The next phase of the project is to preserve and protect the cemeteries.
Morocco’s King Mohammed VI speaking about the project said: “Blending harmoniously with the other components of our identity, the Jewish legacy, with its rituals and specific features, has been an intrinsic part of our country’s heritage for more than three thousand years. As is enshrined in the Kingdom’s new Constitution, the Hebrew heritage is indeed one of the time-honoured components of our national identity.”
Moroccan Jews have inhabited the North African country since antiquity, and, before the mass migrations to Israel – occurring in the second half of the 20th century – there were more than 250,000 Jews living in Morocco.
Jews, having settled in this part of North Africa long before the Arab Muslim empire, have contributed much to Morocco’s unique character .
Bit of History…
It is believed the first Jews migrated to Morocco about 2,500 years ago after the destruction of the first temple in Jerusalem, when the Carthage Empire ruled. They settled among the Berbers adopting many local customs and contributing their own.
Until the Arab conquest in the 8th century, Moroccan Jews lived and prospered – as far as certain parts of Mauritania – under Roman, Vandal and Byzantine dominion.
Under Muslim-Arab dominion, Jews were mostly ‘tolerated’. For example, the population was protected under the Idrisid dynasty who allowed for Jewish settlement across the kingdom and allocated areas for them, the largest of which was the quarter in Fes. However, the communities had to pay a special tax, known as the ‘Jewish tax’.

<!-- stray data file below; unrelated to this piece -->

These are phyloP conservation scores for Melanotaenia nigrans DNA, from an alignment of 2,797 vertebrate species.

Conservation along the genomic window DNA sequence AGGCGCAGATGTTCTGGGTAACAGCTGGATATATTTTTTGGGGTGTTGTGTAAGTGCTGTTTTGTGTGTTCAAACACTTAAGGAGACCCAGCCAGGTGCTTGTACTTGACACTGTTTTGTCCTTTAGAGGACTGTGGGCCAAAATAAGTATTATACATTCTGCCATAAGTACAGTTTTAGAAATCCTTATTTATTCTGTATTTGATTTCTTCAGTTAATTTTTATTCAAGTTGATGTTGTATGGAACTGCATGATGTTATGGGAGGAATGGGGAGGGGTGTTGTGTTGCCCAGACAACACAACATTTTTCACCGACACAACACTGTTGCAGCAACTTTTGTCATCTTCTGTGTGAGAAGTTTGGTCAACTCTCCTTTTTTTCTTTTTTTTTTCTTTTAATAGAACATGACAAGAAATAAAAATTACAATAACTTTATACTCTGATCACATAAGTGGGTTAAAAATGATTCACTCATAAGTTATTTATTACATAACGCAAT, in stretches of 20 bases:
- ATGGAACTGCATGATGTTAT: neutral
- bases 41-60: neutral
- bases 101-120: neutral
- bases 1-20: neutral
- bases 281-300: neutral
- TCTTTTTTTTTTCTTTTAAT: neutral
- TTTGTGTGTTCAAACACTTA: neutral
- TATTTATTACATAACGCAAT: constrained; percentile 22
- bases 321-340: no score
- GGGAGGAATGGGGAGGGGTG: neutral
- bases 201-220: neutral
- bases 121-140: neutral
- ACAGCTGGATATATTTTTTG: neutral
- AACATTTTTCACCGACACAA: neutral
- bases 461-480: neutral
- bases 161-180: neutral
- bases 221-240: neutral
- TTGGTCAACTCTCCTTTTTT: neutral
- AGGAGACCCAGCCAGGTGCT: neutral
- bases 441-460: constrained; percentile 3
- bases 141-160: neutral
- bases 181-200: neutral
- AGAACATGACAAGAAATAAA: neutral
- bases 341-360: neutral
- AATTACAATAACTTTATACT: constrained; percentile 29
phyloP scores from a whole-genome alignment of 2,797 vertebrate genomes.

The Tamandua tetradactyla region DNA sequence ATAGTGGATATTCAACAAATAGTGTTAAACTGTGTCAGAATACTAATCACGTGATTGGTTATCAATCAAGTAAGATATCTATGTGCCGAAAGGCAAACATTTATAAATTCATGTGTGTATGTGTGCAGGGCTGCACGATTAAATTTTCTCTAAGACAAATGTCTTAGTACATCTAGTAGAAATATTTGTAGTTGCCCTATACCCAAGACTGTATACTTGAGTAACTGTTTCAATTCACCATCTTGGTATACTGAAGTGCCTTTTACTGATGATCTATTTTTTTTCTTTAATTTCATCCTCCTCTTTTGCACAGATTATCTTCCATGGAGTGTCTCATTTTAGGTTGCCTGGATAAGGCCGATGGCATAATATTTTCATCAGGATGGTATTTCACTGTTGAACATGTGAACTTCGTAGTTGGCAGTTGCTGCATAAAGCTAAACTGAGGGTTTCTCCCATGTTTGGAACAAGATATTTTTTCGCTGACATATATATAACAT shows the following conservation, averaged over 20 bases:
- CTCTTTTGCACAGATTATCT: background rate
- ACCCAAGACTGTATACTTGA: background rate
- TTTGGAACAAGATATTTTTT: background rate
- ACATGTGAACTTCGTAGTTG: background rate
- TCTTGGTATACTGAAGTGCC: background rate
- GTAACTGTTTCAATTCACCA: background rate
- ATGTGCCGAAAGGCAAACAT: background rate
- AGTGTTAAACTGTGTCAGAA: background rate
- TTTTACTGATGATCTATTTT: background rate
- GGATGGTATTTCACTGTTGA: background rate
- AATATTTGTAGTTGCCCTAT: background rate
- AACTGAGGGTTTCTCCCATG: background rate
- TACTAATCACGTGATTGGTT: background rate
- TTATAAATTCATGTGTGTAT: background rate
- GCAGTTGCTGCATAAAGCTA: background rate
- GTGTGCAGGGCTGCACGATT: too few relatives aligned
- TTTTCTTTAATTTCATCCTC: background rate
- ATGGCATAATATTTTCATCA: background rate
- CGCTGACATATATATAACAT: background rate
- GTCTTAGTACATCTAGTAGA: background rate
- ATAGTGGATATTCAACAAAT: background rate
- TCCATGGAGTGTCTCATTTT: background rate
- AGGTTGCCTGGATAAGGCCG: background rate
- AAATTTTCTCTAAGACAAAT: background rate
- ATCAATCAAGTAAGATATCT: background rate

Jewish community from Gourrama in the south of Morocco , circa 1900s
A second wave of of Jewish migration occurred during the 14th and 15th centuries when Jews were fleeing persecutions in Spain. The Alhambra Decree expelled the entire Jewish population from the Iberian peninsula.
Not always living in harmony, Moroccan Jews faced severe persecution at times. In the 11th century about 6,000 Jewish residents in Fes were massacred in 1033. In 1465, during the Moroccan revolt, Fes’ entire Jewish community was annihilated. Like anytime in history, the treatment of minority groups depended very much so on the leader and political situation.
During the Second World War, when Vichy France (who was allied to Nazi-Germany) demanded antisemitic decrees to be upheld in the French protectorate, king Mohammed V refused, instead inviting the rabbis of Morocco to throne celebrations. The orders from the Vichy government included making the 250,000 Jews living in Morocco to be excluded from public functions and wear yellow stars, as they did in France.
“There are no Jews in Morocco. There are only subjects,” the king is reported to have said.
Mohammed V’s rule is also said to have saved many Jews from the Holocaust by the king’s apparent refusal to ‘hand them over’ to Vichy France, according to the Times of Israel.
Jewish men conversing, circa 1950 .
After the war, many of Moroccan Jews emigrated to Israel in various mass exoduses during the latter part of the 20th century, where they are said to constitute the second-largest community (about 1 million).
Morocco is home to about 4,000 Jews, who live mostly in the cities of Casablanca, but also in Fes and other main cities.
It is said the Jewish communities in North Africa brought a wealth of culture to the region which is still evident today through music, songs, language, literary field and dance.
This article first appeared in Morocco World News on November 26, 2015